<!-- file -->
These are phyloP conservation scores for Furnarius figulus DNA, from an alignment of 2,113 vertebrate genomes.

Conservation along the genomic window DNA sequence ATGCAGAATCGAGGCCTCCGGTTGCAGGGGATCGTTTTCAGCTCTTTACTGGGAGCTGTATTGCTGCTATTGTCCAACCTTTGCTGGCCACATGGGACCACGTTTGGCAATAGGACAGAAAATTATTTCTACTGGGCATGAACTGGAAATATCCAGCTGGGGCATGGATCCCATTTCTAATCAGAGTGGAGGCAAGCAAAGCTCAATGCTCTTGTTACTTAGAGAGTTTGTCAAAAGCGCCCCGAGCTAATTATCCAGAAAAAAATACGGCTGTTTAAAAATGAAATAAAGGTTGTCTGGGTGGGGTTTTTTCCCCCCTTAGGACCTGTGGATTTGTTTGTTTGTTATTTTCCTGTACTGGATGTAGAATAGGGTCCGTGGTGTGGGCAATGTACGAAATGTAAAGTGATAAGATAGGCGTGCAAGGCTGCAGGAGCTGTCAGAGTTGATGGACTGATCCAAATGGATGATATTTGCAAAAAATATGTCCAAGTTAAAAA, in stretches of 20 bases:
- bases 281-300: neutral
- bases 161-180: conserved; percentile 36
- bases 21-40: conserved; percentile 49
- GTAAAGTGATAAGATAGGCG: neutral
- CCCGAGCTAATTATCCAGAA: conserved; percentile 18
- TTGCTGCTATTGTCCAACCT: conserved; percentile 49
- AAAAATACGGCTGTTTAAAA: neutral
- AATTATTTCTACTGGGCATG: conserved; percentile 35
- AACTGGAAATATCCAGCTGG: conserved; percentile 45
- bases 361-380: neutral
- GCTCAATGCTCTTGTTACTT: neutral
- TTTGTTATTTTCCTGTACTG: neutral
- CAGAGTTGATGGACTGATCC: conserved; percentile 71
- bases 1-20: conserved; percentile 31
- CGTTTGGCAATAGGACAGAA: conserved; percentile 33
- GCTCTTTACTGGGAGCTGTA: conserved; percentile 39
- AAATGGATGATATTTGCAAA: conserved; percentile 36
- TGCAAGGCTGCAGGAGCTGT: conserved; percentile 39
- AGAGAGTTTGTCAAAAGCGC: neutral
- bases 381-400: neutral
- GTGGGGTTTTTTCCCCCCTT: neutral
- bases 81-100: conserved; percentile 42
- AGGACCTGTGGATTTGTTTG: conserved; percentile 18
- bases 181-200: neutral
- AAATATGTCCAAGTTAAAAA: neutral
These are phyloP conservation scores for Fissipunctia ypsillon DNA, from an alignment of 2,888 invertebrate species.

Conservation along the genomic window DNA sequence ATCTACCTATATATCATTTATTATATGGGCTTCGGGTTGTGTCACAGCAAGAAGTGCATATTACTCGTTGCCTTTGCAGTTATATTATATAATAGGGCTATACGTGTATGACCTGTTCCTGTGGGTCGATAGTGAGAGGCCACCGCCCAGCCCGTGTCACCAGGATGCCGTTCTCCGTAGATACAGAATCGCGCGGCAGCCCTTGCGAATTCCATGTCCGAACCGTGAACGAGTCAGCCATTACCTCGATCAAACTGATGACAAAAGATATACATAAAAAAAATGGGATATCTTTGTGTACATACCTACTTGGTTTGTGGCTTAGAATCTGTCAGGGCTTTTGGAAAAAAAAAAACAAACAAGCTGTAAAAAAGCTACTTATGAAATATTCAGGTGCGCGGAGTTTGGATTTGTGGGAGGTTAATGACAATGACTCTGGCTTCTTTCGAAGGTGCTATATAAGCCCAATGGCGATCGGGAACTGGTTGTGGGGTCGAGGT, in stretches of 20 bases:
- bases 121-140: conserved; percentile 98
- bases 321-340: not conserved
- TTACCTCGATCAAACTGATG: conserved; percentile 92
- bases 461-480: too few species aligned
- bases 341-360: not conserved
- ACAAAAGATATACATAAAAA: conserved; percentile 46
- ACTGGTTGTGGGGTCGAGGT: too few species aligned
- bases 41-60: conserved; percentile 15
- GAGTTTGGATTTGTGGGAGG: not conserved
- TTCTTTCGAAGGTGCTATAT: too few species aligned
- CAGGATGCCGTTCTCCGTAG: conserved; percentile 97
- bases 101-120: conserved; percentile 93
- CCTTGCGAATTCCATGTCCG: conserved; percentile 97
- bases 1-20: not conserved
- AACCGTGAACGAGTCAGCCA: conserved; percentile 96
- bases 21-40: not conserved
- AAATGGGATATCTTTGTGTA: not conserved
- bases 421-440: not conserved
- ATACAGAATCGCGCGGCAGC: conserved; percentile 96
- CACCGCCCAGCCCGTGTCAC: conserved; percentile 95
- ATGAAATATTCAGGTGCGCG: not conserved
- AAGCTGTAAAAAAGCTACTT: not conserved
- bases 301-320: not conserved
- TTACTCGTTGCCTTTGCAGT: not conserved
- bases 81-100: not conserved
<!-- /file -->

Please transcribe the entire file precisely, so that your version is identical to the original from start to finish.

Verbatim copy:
These are phyloP conservation scores for Furnarius figulus DNA, from an alignment of 2,113 vertebrate genomes.

Conservation along the genomic window DNA sequence ATGCAGAATCGAGGCCTCCGGTTGCAGGGGATCGTTTTCAGCTCTTTACTGGGAGCTGTATTGCTGCTATTGTCCAACCTTTGCTGGCCACATGGGACCACGTTTGGCAATAGGACAGAAAATTATTTCTACTGGGCATGAACTGGAAATATCCAGCTGGGGCATGGATCCCATTTCTAATCAGAGTGGAGGCAAGCAAAGCTCAATGCTCTTGTTACTTAGAGAGTTTGTCAAAAGCGCCCCGAGCTAATTATCCAGAAAAAAATACGGCTGTTTAAAAATGAAATAAAGGTTGTCTGGGTGGGGTTTTTTCCCCCCTTAGGACCTGTGGATTTGTTTGTTTGTTATTTTCCTGTACTGGATGTAGAATAGGGTCCGTGGTGTGGGCAATGTACGAAATGTAAAGTGATAAGATAGGCGTGCAAGGCTGCAGGAGCTGTCAGAGTTGATGGACTGATCCAAATGGATGATATTTGCAAAAAATATGTCCAAGTTAAAAA, in stretches of 20 bases:
- bases 281-300: neutral
- bases 161-180: conserved; percentile 36
- bases 21-40: conserved; percentile 49
- GTAAAGTGATAAGATAGGCG: neutral
- CCCGAGCTAATTATCCAGAA: conserved; percentile 18
- TTGCTGCTATTGTCCAACCT: conserved; percentile 49
- AAAAATACGGCTGTTTAAAA: neutral
- AATTATTTCTACTGGGCATG: conserved; percentile 35
- AACTGGAAATATCCAGCTGG: conserved; percentile 45
- bases 361-380: neutral
- GCTCAATGCTCTTGTTACTT: neutral
- TTTGTTATTTTCCTGTACTG: neutral
- CAGAGTTGATGGACTGATCC: conserved; percentile 71
- bases 1-20: conserved; percentile 31
- CGTTTGGCAATAGGACAGAA: conserved; percentile 33
- GCTCTTTACTGGGAGCTGTA: conserved; percentile 39
- AAATGGATGATATTTGCAAA: conserved; percentile 36
- TGCAAGGCTGCAGGAGCTGT: conserved; percentile 39
- AGAGAGTTTGTCAAAAGCGC: neutral
- bases 381-400: neutral
- GTGGGGTTTTTTCCCCCCTT: neutral
- bases 81-100: conserved; percentile 42
- AGGACCTGTGGATTTGTTTG: conserved; percentile 18
- bases 181-200: neutral
- AAATATGTCCAAGTTAAAAA: neutral
These are phyloP conservation scores for Fissipunctia ypsillon DNA, from an alignment of 2,888 invertebrate species.

Conservation along the genomic window DNA sequence ATCTACCTATATATCATTTATTATATGGGCTTCGGGTTGTGTCACAGCAAGAAGTGCATATTACTCGTTGCCTTTGCAGTTATATTATATAATAGGGCTATACGTGTATGACCTGTTCCTGTGGGTCGATAGTGAGAGGCCACCGCCCAGCCCGTGTCACCAGGATGCCGTTCTCCGTAGATACAGAATCGCGCGGCAGCCCTTGCGAATTCCATGTCCGAACCGTGAACGAGTCAGCCATTACCTCGATCAAACTGATGACAAAAGATATACATAAAAAAAATGGGATATCTTTGTGTACATACCTACTTGGTTTGTGGCTTAGAATCTGTCAGGGCTTTTGGAAAAAAAAAAACAAACAAGCTGTAAAAAAGCTACTTATGAAATATTCAGGTGCGCGGAGTTTGGATTTGTGGGAGGTTAATGACAATGACTCTGGCTTCTTTCGAAGGTGCTATATAAGCCCAATGGCGATCGGGAACTGGTTGTGGGGTCGAGGT, in stretches of 20 bases:
- bases 121-140: conserved; percentile 98
- bases 321-340: not conserved
- TTACCTCGATCAAACTGATG: conserved; percentile 92
- bases 461-480: too few species aligned
- bases 341-360: not conserved
- ACAAAAGATATACATAAAAA: conserved; percentile 46
- ACTGGTTGTGGGGTCGAGGT: too few species aligned
- bases 41-60: conserved; percentile 15
- GAGTTTGGATTTGTGGGAGG: not conserved
- TTCTTTCGAAGGTGCTATAT: too few species aligned
- CAGGATGCCGTTCTCCGTAG: conserved; percentile 97
- bases 101-120: conserved; percentile 93
- CCTTGCGAATTCCATGTCCG: conserved; percentile 97
- bases 1-20: not conserved
- AACCGTGAACGAGTCAGCCA: conserved; percentile 96
- bases 21-40: not conserved
- AAATGGGATATCTTTGTGTA: not conserved
- bases 421-440: not conserved
- ATACAGAATCGCGCGGCAGC: conserved; percentile 96
- CACCGCCCAGCCCGTGTCAC: conserved; percentile 95
- ATGAAATATTCAGGTGCGCG: not conserved
- AAGCTGTAAAAAAGCTACTT: not conserved
- bases 301-320: not conserved
- TTACTCGTTGCCTTTGCAGT: not conserved
- bases 81-100: not conserved